A Policy Enforcement Point (PEP) protects an enterprise’s data by enforcing access control as a vital component of the XACML architecture. XACML is an OASIS Open standard and stands for “eXtensible Access Control Markup Language”. It is an XML-based markup language designed specifically for Attribute-Based Access Control (ABAC). The standard defines a declarative fine-grained, attribute-based access control policy language, an architecture, and a processing model describing how to evaluate access requests according to the rules defined in policies.
A XACML architecture is made up of 5 major component types: Policy Administration Points (PAPs), Policy Decision Points (PDPs), Policy Information Points (PIPs), Policy Retrieval Points (PRPs), and Policy Enforcement Points (PEPs).
A PEP is responsible for receiving authorization requests from the PDP for evaluation. The PDP and PEP work together to interpret policies to control the behavior of the network devices in order to satisfy both the users and administrators of network resources. However, a PEP is only responsible for requesting and evaluating an authorization decision and doesn’t require any authorization logic. Unlike PDPs, PEPs cannot be centralized in a SaaS application. This is because authorization and access control are required to be implemented throughout an application and its access points. PEPs can be applied to APIs, microservices, or any point in the application where access control is needed. Making PEPs pervasive in an application ensures that authorization is verified often and independently at multiple points.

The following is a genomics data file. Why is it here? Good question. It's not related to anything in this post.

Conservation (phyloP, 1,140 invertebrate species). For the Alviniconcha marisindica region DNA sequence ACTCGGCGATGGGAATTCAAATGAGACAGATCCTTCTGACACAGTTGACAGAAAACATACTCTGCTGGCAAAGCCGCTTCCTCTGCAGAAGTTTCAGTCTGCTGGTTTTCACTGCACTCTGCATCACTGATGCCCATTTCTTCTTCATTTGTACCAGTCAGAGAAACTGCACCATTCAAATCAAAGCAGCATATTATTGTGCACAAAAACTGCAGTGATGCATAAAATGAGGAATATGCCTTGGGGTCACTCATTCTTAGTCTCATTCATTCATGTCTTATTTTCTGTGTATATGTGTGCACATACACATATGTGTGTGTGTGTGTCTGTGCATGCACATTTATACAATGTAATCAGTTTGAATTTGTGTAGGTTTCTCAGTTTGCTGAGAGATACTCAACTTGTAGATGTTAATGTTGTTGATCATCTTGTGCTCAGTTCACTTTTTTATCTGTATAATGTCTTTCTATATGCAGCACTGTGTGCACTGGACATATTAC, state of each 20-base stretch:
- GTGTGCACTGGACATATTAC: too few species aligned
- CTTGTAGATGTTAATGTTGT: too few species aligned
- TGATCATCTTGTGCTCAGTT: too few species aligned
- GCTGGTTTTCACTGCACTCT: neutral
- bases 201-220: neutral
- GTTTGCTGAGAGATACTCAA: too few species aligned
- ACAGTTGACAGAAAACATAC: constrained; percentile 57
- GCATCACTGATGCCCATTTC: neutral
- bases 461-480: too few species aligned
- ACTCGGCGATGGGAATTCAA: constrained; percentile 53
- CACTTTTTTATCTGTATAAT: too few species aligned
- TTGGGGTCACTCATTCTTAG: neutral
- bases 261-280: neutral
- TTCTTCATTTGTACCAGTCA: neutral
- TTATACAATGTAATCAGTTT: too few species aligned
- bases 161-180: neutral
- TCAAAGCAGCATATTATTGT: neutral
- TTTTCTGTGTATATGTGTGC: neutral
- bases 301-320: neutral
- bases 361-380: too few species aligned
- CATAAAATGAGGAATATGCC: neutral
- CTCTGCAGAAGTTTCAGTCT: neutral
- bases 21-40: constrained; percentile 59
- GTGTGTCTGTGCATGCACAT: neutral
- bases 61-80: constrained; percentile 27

Let’s walk through how a PEP works in the XACML architecture. First, a user takes action on a resource by making a request to the gate which protects that resource, which is a Policy Enforcement Point (PEP). The PEP will then form a request based on the user’s attributes, the resource they wish to access, the action they are attempting to take on that resource, and other relevant information pertaining to the request. The PEP sends this request to the PDP, which evaluates the request and the policy that applies to the request and decides whether access should be granted. That answer is then sent back to the PEP, which can then allow or deny access to the requester.
If you’d like to read more about the other components of the XACML architecture, read our previous blogs on PDP and PAP.